Review: Intel delivers good performance and value with its 525 Series mSATA drives

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Intel is looking to capture and more of the SSD market with the release of its 525 Series mSATA drives. These tiny storage devices deliver respectable performance at good prices. The new 525 Series is based on Intel's 25nm NAND memory and LSI Logic’s SandForce SF-2281 controller. They measure approximately 3.7mm thick by 51mm long by 30mm wide (full-size mSATA) and come in 30GB, 60GB, 90GB, 120GB, 180GB, and 240GB capacities.

If you're not familiar with this standard, mSATA is an acronym for Mini-Serial Advanced Technology Attachment. Its edge connector is similar in appearance to that of a PCIe Mini Card and is electrically compatible, but its data signals are sent to the computer's SATA controller instead of its PCIe controller. The standard is designed for small SSDs that fit in tight spaces where their 2.5-inch and even 1.8-inch siblings can’t.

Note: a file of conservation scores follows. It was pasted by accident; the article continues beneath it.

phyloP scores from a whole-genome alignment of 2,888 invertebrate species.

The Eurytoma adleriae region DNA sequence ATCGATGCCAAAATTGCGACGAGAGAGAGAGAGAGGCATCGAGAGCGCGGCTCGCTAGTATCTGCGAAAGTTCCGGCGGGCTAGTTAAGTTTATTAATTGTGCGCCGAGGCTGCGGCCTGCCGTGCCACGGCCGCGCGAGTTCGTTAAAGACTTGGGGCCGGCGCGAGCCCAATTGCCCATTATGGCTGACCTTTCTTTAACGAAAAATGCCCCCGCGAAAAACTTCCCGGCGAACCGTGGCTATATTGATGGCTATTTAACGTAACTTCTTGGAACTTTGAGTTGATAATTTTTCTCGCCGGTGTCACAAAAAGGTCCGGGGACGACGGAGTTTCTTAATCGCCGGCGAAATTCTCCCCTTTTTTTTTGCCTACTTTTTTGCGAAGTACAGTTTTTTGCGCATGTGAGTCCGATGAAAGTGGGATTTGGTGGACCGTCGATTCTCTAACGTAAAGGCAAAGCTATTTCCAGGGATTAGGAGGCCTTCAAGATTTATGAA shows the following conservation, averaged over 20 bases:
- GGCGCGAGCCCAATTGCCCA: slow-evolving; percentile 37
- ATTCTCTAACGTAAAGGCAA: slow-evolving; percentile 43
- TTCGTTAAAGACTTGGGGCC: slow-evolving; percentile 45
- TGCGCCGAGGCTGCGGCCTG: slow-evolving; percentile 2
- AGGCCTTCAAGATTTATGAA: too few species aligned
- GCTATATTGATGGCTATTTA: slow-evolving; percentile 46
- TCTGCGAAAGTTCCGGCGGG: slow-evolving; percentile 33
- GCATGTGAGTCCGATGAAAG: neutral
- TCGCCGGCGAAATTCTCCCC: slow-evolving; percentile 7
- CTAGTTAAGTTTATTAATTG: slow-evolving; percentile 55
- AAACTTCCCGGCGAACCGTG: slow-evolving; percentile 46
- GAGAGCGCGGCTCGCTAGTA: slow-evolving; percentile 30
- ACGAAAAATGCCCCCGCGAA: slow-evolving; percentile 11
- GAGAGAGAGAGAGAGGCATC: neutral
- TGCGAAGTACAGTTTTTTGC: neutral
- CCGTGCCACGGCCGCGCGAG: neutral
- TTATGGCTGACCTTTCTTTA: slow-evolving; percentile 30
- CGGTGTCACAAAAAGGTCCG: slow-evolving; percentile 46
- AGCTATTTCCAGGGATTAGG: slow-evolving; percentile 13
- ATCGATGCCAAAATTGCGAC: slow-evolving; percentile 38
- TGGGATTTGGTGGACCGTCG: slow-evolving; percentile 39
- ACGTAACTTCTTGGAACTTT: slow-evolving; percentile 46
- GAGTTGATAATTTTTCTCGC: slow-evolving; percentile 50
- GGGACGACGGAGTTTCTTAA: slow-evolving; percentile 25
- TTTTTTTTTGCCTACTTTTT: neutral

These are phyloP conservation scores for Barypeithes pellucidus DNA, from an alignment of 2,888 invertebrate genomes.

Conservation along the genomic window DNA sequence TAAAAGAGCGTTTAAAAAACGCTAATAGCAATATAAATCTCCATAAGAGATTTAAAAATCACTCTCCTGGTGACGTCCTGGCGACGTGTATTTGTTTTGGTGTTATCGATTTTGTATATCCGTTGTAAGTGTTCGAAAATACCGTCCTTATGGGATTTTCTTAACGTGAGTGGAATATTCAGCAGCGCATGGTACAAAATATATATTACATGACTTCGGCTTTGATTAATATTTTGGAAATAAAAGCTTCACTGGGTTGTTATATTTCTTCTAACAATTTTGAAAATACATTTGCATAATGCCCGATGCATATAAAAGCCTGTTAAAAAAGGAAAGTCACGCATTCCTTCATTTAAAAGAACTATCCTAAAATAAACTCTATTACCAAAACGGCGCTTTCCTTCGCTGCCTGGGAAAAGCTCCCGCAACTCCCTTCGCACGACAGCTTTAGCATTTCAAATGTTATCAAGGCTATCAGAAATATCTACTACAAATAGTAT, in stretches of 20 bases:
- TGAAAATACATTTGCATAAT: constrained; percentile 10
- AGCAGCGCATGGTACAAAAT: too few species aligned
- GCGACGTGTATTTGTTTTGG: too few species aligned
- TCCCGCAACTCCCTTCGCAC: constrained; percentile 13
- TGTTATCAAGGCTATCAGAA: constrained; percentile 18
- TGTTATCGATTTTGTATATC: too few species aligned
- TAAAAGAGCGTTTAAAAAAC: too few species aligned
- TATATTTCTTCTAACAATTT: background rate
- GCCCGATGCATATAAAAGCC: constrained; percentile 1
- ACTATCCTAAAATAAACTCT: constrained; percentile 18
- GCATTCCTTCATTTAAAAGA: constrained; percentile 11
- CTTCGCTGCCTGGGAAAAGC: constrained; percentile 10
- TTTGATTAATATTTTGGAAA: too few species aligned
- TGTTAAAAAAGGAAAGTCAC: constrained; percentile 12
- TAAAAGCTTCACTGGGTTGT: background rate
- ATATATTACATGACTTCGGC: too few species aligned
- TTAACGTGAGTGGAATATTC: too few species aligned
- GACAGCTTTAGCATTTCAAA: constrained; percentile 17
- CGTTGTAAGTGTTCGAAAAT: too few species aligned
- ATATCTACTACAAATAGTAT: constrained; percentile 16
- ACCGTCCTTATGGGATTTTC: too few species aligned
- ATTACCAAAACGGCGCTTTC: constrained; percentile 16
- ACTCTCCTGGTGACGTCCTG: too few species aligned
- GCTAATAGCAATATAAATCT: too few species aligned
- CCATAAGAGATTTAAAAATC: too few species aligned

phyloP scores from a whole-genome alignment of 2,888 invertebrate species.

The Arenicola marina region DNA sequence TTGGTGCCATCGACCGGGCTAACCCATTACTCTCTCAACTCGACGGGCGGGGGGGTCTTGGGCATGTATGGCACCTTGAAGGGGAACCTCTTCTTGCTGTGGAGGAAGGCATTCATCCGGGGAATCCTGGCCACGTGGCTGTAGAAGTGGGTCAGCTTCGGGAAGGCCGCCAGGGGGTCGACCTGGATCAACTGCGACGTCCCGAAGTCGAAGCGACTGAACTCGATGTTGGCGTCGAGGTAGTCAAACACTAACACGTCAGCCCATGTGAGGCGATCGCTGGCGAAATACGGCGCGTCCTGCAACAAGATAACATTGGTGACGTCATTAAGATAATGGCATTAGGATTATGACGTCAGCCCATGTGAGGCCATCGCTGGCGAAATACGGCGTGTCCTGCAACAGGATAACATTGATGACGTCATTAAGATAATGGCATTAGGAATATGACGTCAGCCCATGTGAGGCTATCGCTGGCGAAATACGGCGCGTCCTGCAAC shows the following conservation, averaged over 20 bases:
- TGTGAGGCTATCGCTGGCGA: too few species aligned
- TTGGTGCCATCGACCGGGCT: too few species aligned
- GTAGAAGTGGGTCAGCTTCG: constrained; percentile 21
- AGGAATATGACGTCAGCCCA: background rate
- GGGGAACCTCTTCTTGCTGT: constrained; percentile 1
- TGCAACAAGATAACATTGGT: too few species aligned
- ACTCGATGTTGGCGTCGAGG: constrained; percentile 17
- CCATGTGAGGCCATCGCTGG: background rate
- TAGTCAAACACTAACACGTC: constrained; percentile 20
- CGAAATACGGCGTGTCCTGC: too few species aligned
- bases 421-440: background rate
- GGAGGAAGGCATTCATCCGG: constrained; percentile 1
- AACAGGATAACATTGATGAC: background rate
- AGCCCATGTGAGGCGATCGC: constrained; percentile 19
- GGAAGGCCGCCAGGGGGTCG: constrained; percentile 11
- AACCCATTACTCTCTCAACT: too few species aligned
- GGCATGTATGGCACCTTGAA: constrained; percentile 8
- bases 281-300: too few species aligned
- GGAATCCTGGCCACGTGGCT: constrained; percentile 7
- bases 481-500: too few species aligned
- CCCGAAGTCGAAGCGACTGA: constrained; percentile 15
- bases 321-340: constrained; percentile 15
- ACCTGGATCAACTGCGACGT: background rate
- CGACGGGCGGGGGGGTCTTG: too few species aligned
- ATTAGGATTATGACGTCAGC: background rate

Retail pricing for the Intel 525 series is $54 for the 30GB ($1.80 per GB), $104 for the 60GB ($1.73 per GB), $129 for the 90GB ($1.43 per GB), $149 for the 120GB ($1.24 per GB), $214 for the 180GB (1.18 per GB), and $279 for the 240GB model ($1.16 per GB). That's more expensive per GB than larger drives, but it's very competitive with other mSATA products.

Each model in the 525 Series is a SATA 6-GBps drive, but real-world speed scales with size. This is true of most SSDs: More memory means more pathways across which to distribute read/write operations. Our testing with the 120GB, 180GB, and 240GB flavors bore this out. While read speeds increased only mildly, write speeds rose significantly with each jump in capacity. See the numbers in the table below:

Benchmark performance





Write 10GB of files & folders  230.3 295.5 324.1
Read 10GB of files & folders 382.5 380.6 397.5
Write a single 10GB file 271.4 368.6 425.7
Read a single 10GB file 435.9 439.0 462.5

CrystalDiskMark revealed largely the same story.

While the 120GB, 180GB, and 240GB drives have roughly the same price per gigabyte, you get significantly better write performance with each step up the capacity ladder. Note: Our test-bed image will not fit on the 30GB or 60GB models, but the drop in performance should be relatively even. Intel provides ratings for each drive online.

Intel's 525 Series mSATA drives deliver very good performers and solid value.

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